Statheads tend to believe that 'clutch hitting' ability doesn't exist, or among the less dogmatic that it exists but is a relatively minor factor lost in the statistical noise and sample size.
For me this is one place where common sense trumps mathematics. Poise under pressure exists. And it's a big factor, not a small one. If a player is feeling confident, focused, not rattled or overly nervous, etc., he'll tend to do better.
The reason why poise doesn't appear as a repeatable skill (in addition to all the statistical noise and sample size) is that we're not really talking about a skill. We're talking about emotions. Human beings are weird, complicated, unpredictable things. Emotions tend to be unpredictable and inconsistent.
Some people can't perform under pressure at all ever. You see people on game shows who suddenly can't remember their own names. No pro athlete is in this category--the very nature of their job every day requires them to perform in front of large crowds. But that doesn't mean they're all robots.
Experience isn't a silver-bullet--doubts can both be created and erased by experience. And sometimes you're just feeling a bit less confident because you had a fight with your girlfriend or you ate a fatty lunch or you just have some chemical thing happening in your brain that science doesn't understand.
Of course, it's not fair to just say every time a player doesn't come through in the clutch that he's choking either. In a sport where the very best fail 2/3s of the time, it's a statistical fact that great players will go 1 for 20 from time to time, as Wright, Reyes, and Beltran have this series.
But the Mets do seem to be pressing. They're more aggressive at the plate, swinging at a lot of junk out of the zone. Wright in the 9th struck out on what looked like a really long swing, trying to hit a homer when his #1 job was to not make an out. Reyes actually kinda looks like one of those people on the game shows who can't remember their names. And really, the pressure has to be tremendous. How could they not be feeling it right now?
Here's my take on game 3. (For more on New York's offense and bullpen, check out my preview of game one of last week's two game series. Nothing's changed except that Ramon Castro is back, but it looks like Schneider is still getting most of the starts.)
Brandon Knight: Last year, with the season on the line, facing a 3-game sweep at the hands of the Washington Nationals with just five games to play, the Mets turned to a 24-year-old named Phil Humber making his first major league start. Humber went four innings, giving up 5 runs on 6 hits and 2 walks. The Mets lost the game, part of a 1-6 skid in their last seven that cost this aging team perhaps their last best chance to win it all.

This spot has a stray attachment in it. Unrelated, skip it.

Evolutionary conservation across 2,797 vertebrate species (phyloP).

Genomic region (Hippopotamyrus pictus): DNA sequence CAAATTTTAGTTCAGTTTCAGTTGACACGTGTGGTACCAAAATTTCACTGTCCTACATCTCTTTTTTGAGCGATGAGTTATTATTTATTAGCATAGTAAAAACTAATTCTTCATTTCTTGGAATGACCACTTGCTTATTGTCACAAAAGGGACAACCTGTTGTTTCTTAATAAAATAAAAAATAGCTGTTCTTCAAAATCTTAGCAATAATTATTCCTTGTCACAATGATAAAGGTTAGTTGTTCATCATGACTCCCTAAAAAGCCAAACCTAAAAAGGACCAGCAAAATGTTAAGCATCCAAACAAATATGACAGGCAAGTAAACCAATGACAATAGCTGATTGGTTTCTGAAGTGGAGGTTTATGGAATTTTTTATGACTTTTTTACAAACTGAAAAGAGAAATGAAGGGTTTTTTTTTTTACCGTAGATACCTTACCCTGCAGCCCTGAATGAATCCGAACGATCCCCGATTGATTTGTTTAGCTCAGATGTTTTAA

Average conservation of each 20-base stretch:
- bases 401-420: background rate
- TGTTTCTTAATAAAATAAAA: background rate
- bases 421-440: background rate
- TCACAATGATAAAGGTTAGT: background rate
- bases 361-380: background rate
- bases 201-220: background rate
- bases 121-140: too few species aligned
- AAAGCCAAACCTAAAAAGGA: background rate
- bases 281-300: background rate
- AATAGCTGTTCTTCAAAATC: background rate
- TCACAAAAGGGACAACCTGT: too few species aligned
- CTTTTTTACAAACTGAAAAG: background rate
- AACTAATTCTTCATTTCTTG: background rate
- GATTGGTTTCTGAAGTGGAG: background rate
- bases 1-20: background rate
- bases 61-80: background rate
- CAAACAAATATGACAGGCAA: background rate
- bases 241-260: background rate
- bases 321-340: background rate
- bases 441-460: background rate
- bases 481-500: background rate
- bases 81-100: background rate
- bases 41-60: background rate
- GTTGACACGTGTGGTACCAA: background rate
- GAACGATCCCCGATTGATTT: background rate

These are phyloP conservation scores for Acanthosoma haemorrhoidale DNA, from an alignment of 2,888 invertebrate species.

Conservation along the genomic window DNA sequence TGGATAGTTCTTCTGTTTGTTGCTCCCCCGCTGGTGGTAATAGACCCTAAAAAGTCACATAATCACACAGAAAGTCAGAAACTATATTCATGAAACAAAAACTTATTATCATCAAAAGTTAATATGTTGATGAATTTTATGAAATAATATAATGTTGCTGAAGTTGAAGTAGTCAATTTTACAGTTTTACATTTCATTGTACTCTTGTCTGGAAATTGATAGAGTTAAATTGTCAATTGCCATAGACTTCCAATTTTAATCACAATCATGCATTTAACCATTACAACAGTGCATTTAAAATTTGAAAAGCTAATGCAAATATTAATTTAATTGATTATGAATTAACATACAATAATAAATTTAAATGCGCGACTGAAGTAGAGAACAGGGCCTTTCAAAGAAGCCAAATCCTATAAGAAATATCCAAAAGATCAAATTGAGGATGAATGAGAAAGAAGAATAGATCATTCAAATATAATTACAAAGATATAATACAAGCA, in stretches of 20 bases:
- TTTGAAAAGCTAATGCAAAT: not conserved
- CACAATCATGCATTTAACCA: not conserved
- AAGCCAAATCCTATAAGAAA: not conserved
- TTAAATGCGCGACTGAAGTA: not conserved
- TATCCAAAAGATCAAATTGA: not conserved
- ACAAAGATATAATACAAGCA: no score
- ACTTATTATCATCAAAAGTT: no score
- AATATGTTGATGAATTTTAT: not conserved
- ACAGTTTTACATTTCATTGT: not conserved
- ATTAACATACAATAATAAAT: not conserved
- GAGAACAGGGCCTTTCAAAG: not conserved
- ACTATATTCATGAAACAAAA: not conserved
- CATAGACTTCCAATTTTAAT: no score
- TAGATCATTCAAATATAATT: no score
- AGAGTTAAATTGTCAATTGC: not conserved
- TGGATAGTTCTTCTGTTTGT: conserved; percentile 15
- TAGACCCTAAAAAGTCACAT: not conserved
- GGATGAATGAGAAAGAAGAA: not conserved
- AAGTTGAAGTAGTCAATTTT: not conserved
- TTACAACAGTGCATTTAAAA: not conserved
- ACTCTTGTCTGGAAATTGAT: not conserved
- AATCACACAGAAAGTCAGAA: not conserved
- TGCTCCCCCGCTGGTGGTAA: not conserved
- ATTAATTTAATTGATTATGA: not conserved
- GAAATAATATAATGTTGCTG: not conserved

Tonight, they turn to 32-year-old journeyman Brandon Knight, making his second career start. With John Maine (shoulder) on the DL and the Mets coming off a double-header last Saturday, they need a spot start, and Knight is the guy.
Knight throws a fastball at around 91, a slider, change and curve. He has big strikeout numbers (11.42) at AAA this year and played for Team USA in Beijing. I frankly can't find much info on him, but he must have had a ton of injuries because he didn't pitch a single inning of pro ball in '03, '04, '05, or '07. After tonight, you'll probably never hear from him again.
Given that the Mets' bullpen is their weakest point, this isn't looking like the most optimum situation for a team that desperately needs a win.
Shairon Martis: The Wowin' Curacaoan has two starts, 10 IP and a 2.70 ERA. He's been fortunate to have a nearly 80% strand rate and a silly .225 BABIP. But he struck out 9 Marlins in his last start and showed a change-up that was better than advertised. Command has been his biggest problem in the minors, and true to form he has a whopping 8 walks in his 10 innings. Long-term, K rate is probably the single most important stat for evaluating the high-end potential for a pitching prospect, so I'm excited by that. But short-term, gravity is pulling hard on Martis.
(Season record: 28-18)
I've been predicting doom for Martis from the start, so why stop now. Knight can't be very good either, or else he wouldn't have made his first MLB start at 32. But we got shut out by someone named James Parr earlier this year, so I think it's more likely that the Nationals make Knight look adequate than Martis continues to defy gravity against the Mets. I see a Mets blowout, 11-4.